*Eschatology and European/Native interactions in the New World.
We are currently accepting submissions for the English II: Renaissance Literature Excluding Drama panel of the South Central Modern Language Association conference, October 18-22 in Austin, TX.
The topic is open, but we encourage paper proposals to engage meaningfully with some aspect of the conference theme, "Forces of Nature: The Elements and Aesthetic Production." Please submit an abstract of no more than 500 words to Jessica C. Murphy (email@example.com) by March 30, 2014.
For more information on the SCMLA and the conference location, visit http://www.southcentralmla.org/
International conference organized by ERIAC (Equipe de Recherche Interdisciplinaire sur les Aires Culturelles) on the subject of AMERICANNESS, entitled "History, Fiction, Representations: The Voices That Build The Americas." KEYNOTE SPEAKER: GIANNINA BRASCHI, celebrated Hispanic-American author of the postmodern poetry trilogy Empire of Dreams, the Spanglish classic Yo-Yo Boing! and controversial take on American culture entitled United States of Banana. This conference aims at examining the present state of the interrogations on Americanness from the 1970s to the present day, the concept being understood in the local, national and transcontinental senses of the term.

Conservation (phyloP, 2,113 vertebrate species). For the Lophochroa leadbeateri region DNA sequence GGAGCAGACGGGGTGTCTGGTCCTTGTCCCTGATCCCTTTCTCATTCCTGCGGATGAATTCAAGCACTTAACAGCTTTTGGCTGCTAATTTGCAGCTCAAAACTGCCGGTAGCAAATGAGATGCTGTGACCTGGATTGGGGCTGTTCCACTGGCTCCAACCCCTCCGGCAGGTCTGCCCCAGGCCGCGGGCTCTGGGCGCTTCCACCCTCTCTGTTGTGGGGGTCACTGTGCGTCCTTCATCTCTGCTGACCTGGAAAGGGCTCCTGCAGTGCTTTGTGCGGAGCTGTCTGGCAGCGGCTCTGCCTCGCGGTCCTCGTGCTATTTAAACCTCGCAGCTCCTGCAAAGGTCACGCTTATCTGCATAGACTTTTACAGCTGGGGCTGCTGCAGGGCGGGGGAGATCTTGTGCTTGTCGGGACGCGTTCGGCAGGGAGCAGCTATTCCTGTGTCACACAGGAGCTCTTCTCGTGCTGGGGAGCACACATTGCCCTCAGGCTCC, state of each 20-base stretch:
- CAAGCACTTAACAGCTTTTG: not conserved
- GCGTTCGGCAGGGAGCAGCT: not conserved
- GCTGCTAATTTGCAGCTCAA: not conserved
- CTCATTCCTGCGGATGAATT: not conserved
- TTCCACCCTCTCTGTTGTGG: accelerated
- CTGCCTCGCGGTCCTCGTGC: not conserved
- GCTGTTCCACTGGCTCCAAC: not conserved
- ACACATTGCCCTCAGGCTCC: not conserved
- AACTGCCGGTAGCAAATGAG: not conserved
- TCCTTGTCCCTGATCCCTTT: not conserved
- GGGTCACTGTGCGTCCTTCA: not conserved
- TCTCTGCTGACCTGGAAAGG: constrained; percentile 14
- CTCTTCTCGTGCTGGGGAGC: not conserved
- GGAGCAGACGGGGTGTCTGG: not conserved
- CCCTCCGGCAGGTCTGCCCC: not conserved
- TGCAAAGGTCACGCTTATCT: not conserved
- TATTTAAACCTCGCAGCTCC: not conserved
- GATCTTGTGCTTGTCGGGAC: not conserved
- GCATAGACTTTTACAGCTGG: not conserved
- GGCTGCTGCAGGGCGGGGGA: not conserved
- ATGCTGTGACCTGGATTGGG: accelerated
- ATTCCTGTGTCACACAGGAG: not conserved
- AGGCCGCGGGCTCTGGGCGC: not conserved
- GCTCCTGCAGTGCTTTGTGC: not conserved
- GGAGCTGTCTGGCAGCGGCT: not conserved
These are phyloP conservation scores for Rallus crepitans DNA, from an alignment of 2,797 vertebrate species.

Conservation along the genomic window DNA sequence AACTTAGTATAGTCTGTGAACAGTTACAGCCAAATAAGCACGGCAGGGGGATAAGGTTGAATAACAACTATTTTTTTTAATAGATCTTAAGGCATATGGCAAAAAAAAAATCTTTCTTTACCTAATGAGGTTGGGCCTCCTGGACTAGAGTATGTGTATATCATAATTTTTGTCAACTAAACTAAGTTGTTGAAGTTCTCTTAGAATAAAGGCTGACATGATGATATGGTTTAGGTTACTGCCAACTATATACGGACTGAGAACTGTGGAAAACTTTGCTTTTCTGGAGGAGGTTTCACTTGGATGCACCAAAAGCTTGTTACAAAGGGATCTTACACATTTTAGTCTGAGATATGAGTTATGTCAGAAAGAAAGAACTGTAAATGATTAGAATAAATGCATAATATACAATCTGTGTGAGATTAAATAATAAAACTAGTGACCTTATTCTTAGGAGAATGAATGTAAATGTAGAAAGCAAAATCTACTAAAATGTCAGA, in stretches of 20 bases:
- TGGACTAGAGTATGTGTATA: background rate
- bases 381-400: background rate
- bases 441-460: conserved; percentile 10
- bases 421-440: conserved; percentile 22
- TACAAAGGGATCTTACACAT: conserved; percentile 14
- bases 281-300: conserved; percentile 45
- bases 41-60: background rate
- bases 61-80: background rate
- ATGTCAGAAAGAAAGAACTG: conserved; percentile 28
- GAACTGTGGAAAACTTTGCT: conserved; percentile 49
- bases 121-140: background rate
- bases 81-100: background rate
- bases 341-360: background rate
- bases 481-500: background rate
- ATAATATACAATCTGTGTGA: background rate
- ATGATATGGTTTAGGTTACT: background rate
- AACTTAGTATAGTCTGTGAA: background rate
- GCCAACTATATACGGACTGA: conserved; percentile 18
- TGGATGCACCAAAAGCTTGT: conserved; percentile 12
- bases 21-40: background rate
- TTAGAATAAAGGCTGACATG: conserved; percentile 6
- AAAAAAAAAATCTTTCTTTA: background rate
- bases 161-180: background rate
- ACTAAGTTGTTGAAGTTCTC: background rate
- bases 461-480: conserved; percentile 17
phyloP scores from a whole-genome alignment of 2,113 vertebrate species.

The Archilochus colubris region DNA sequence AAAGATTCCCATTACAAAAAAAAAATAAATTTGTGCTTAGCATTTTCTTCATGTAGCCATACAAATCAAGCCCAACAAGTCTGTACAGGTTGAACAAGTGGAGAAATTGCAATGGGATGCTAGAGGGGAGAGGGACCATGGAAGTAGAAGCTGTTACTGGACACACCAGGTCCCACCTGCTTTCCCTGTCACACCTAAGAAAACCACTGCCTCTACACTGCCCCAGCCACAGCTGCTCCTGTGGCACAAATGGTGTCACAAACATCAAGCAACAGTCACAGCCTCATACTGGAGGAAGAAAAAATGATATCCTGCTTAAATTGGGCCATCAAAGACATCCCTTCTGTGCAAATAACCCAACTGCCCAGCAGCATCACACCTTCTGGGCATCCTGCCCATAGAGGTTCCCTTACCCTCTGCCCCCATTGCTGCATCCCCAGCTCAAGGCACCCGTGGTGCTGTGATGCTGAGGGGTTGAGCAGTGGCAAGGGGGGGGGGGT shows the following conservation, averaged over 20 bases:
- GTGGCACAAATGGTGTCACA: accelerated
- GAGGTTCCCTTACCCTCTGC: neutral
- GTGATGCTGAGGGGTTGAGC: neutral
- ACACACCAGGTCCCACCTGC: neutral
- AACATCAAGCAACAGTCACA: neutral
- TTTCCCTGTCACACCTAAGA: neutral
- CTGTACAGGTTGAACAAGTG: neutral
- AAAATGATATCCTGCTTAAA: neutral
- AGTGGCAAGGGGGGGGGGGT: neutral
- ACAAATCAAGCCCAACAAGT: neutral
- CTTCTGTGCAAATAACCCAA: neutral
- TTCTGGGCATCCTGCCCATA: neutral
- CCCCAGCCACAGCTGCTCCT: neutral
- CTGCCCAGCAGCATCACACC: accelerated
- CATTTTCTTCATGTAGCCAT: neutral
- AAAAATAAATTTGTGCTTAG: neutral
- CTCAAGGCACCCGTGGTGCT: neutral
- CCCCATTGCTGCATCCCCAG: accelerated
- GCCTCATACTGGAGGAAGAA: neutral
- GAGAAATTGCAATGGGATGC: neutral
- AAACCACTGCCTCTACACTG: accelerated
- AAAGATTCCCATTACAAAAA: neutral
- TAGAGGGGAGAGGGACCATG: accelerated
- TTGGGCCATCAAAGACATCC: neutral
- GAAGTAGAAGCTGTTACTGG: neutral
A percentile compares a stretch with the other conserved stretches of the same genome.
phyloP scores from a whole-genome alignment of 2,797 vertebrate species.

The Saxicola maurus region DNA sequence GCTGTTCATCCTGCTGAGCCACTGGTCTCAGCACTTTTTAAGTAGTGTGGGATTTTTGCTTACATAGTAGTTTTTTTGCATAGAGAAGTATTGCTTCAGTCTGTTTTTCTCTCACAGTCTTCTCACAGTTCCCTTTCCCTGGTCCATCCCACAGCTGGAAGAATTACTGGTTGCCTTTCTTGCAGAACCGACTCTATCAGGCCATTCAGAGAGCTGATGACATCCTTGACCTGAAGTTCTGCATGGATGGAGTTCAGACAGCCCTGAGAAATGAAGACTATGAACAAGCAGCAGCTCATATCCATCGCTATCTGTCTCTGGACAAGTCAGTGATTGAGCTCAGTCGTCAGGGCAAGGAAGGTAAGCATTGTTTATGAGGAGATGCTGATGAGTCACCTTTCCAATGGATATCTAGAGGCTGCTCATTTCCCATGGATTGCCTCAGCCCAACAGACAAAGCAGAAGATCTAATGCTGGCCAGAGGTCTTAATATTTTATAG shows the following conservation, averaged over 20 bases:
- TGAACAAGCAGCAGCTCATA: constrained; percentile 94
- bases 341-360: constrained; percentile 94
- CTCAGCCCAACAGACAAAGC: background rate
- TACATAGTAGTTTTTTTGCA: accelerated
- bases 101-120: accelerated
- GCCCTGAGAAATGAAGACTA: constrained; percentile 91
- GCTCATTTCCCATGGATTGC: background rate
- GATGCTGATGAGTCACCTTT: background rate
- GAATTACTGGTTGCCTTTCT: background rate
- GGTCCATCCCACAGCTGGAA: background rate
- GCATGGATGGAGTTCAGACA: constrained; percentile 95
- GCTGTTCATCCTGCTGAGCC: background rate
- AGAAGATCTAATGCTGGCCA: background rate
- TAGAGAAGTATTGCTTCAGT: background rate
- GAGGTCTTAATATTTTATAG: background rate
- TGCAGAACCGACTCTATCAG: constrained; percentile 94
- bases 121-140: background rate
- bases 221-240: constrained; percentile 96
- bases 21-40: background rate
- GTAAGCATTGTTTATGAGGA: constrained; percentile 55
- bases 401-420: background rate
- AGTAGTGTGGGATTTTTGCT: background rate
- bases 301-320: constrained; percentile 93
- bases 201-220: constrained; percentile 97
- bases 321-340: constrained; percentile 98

Textual Overtures is currently accepting submissions for its 2014 issue under the theme of "Bodies". We invite papers to address this topic from creative perspectives, including bodies of text, bodies of work, the human and non-human body, and so on. We value innovative and inventive interpretation of both subject matter and presentation, and welcome work that embraces digital media, including multimodal and hyperlinked work. We accept work from both Literature and Rhetoric & Composition disciplines.
University at Albany 12th Annual EGSO Conference: Transaction
March 28-29, 2014
Keynote Speakers: Anna McCarthy (NYU) and Myung Mi Kim (University at Buffalo, SUNY)
Renaissance Conference of Southern California
58th Annual Meeting
Saturday, 7 June 2014
UCLA, Los Angeles CA
"From Marble and Brick to the Names of the Lord in Music: The History of a Pythagorean Symbol"